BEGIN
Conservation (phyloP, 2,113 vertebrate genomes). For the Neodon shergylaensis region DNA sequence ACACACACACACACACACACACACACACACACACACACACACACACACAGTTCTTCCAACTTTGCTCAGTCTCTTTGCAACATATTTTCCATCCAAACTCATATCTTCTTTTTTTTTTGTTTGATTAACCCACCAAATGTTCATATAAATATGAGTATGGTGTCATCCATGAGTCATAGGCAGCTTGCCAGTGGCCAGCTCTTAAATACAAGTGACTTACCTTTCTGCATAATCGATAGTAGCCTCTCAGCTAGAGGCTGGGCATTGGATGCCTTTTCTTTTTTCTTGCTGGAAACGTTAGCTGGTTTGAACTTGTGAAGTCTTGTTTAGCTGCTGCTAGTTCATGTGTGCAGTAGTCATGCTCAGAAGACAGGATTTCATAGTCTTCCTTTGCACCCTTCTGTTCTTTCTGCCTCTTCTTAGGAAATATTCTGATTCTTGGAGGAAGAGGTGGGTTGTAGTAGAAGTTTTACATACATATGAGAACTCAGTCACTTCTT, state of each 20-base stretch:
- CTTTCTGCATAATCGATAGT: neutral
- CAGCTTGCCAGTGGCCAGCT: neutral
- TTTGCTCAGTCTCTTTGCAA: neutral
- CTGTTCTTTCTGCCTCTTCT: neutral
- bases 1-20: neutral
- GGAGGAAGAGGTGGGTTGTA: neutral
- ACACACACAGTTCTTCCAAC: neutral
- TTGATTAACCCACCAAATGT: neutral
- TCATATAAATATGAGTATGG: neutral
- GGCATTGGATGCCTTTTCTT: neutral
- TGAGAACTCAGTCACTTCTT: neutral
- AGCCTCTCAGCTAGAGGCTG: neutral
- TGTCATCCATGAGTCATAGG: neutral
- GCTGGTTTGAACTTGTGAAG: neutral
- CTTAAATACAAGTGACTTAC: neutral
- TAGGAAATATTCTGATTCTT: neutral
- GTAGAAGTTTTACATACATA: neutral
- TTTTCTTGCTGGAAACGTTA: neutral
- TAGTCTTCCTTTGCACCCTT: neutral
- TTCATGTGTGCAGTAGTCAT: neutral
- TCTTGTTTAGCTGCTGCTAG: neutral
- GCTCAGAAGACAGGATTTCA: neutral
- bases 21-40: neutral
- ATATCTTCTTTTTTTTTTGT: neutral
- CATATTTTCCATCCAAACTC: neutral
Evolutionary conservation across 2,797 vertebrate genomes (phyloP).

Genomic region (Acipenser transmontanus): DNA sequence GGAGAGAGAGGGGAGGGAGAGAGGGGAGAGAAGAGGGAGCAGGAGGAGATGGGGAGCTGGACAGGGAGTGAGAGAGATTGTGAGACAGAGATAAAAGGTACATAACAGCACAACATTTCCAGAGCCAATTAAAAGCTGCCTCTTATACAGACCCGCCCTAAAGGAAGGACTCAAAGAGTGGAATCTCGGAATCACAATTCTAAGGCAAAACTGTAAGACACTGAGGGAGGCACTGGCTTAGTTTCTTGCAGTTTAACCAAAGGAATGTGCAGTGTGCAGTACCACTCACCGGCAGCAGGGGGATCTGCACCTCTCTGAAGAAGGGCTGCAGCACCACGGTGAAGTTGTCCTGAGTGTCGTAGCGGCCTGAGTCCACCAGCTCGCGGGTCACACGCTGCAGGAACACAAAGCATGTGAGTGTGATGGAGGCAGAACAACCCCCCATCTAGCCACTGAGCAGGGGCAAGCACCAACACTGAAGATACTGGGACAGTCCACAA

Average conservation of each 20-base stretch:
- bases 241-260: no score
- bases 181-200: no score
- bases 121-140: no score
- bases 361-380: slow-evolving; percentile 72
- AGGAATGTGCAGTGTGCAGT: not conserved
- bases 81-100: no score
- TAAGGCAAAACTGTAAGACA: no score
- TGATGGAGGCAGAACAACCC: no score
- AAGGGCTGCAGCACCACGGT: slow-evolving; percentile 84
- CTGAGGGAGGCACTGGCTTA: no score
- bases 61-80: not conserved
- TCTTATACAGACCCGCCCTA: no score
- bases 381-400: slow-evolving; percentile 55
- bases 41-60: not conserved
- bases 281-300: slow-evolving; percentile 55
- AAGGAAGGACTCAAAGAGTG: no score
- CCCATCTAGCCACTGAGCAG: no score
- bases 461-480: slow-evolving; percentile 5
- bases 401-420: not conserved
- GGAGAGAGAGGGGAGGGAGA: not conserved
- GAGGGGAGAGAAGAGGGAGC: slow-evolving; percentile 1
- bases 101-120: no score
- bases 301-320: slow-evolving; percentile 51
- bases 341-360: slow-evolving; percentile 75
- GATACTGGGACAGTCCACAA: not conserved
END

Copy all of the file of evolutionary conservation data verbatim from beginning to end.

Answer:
Conservation (phyloP, 2,113 vertebrate genomes). For the Neodon shergylaensis region DNA sequence ACACACACACACACACACACACACACACACACACACACACACACACACAGTTCTTCCAACTTTGCTCAGTCTCTTTGCAACATATTTTCCATCCAAACTCATATCTTCTTTTTTTTTTGTTTGATTAACCCACCAAATGTTCATATAAATATGAGTATGGTGTCATCCATGAGTCATAGGCAGCTTGCCAGTGGCCAGCTCTTAAATACAAGTGACTTACCTTTCTGCATAATCGATAGTAGCCTCTCAGCTAGAGGCTGGGCATTGGATGCCTTTTCTTTTTTCTTGCTGGAAACGTTAGCTGGTTTGAACTTGTGAAGTCTTGTTTAGCTGCTGCTAGTTCATGTGTGCAGTAGTCATGCTCAGAAGACAGGATTTCATAGTCTTCCTTTGCACCCTTCTGTTCTTTCTGCCTCTTCTTAGGAAATATTCTGATTCTTGGAGGAAGAGGTGGGTTGTAGTAGAAGTTTTACATACATATGAGAACTCAGTCACTTCTT, state of each 20-base stretch:
- CTTTCTGCATAATCGATAGT: neutral
- CAGCTTGCCAGTGGCCAGCT: neutral
- TTTGCTCAGTCTCTTTGCAA: neutral
- CTGTTCTTTCTGCCTCTTCT: neutral
- bases 1-20: neutral
- GGAGGAAGAGGTGGGTTGTA: neutral
- ACACACACAGTTCTTCCAAC: neutral
- TTGATTAACCCACCAAATGT: neutral
- TCATATAAATATGAGTATGG: neutral
- GGCATTGGATGCCTTTTCTT: neutral
- TGAGAACTCAGTCACTTCTT: neutral
- AGCCTCTCAGCTAGAGGCTG: neutral
- TGTCATCCATGAGTCATAGG: neutral
- GCTGGTTTGAACTTGTGAAG: neutral
- CTTAAATACAAGTGACTTAC: neutral
- TAGGAAATATTCTGATTCTT: neutral
- GTAGAAGTTTTACATACATA: neutral
- TTTTCTTGCTGGAAACGTTA: neutral
- TAGTCTTCCTTTGCACCCTT: neutral
- TTCATGTGTGCAGTAGTCAT: neutral
- TCTTGTTTAGCTGCTGCTAG: neutral
- GCTCAGAAGACAGGATTTCA: neutral
- bases 21-40: neutral
- ATATCTTCTTTTTTTTTTGT: neutral
- CATATTTTCCATCCAAACTC: neutral
Evolutionary conservation across 2,797 vertebrate genomes (phyloP).

Genomic region (Acipenser transmontanus): DNA sequence GGAGAGAGAGGGGAGGGAGAGAGGGGAGAGAAGAGGGAGCAGGAGGAGATGGGGAGCTGGACAGGGAGTGAGAGAGATTGTGAGACAGAGATAAAAGGTACATAACAGCACAACATTTCCAGAGCCAATTAAAAGCTGCCTCTTATACAGACCCGCCCTAAAGGAAGGACTCAAAGAGTGGAATCTCGGAATCACAATTCTAAGGCAAAACTGTAAGACACTGAGGGAGGCACTGGCTTAGTTTCTTGCAGTTTAACCAAAGGAATGTGCAGTGTGCAGTACCACTCACCGGCAGCAGGGGGATCTGCACCTCTCTGAAGAAGGGCTGCAGCACCACGGTGAAGTTGTCCTGAGTGTCGTAGCGGCCTGAGTCCACCAGCTCGCGGGTCACACGCTGCAGGAACACAAAGCATGTGAGTGTGATGGAGGCAGAACAACCCCCCATCTAGCCACTGAGCAGGGGCAAGCACCAACACTGAAGATACTGGGACAGTCCACAA

Average conservation of each 20-base stretch:
- bases 241-260: no score
- bases 181-200: no score
- bases 121-140: no score
- bases 361-380: slow-evolving; percentile 72
- AGGAATGTGCAGTGTGCAGT: not conserved
- bases 81-100: no score
- TAAGGCAAAACTGTAAGACA: no score
- TGATGGAGGCAGAACAACCC: no score
- AAGGGCTGCAGCACCACGGT: slow-evolving; percentile 84
- CTGAGGGAGGCACTGGCTTA: no score
- bases 61-80: not conserved
- TCTTATACAGACCCGCCCTA: no score
- bases 381-400: slow-evolving; percentile 55
- bases 41-60: not conserved
- bases 281-300: slow-evolving; percentile 55
- AAGGAAGGACTCAAAGAGTG: no score
- CCCATCTAGCCACTGAGCAG: no score
- bases 461-480: slow-evolving; percentile 5
- bases 401-420: not conserved
- GGAGAGAGAGGGGAGGGAGA: not conserved
- GAGGGGAGAGAAGAGGGAGC: slow-evolving; percentile 1
- bases 101-120: no score
- bases 301-320: slow-evolving; percentile 51
- bases 341-360: slow-evolving; percentile 75
- GATACTGGGACAGTCCACAA: not conserved